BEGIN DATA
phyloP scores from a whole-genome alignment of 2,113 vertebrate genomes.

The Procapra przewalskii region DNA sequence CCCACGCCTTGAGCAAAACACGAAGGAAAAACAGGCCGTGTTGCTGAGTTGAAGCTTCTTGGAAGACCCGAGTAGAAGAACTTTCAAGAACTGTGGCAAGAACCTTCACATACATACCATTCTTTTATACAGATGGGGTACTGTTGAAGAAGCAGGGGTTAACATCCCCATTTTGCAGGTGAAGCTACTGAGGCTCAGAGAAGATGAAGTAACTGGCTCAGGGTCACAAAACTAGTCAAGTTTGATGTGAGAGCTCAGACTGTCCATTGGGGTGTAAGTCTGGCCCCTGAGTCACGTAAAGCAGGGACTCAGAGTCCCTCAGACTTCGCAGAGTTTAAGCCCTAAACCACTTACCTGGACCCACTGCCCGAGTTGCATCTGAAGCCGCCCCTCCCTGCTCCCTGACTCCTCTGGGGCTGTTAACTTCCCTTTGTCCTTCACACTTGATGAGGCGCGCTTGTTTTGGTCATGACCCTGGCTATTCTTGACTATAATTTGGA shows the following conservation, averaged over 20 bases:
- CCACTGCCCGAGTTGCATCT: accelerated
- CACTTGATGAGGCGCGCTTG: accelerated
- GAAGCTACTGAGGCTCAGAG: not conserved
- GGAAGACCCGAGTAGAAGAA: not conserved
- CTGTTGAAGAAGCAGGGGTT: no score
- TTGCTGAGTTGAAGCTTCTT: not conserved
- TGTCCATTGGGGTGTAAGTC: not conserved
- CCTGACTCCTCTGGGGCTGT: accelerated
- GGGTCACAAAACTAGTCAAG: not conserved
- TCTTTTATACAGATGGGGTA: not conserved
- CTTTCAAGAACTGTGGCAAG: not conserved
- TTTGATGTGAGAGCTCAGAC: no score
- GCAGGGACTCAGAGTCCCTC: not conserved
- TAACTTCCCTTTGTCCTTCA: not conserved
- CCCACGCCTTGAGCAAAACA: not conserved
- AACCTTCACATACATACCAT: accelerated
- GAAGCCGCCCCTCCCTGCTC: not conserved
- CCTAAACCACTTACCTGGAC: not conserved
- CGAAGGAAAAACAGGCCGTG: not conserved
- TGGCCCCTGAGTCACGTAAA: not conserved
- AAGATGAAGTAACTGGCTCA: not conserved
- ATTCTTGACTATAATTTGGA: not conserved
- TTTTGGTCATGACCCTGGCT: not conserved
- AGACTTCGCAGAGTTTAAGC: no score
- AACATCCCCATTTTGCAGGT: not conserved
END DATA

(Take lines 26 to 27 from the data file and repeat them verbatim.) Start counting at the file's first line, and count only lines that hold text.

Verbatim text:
- AGACTTCGCAGAGTTTAAGC: no score
- AACATCCCCATTTTGCAGGT: not conserved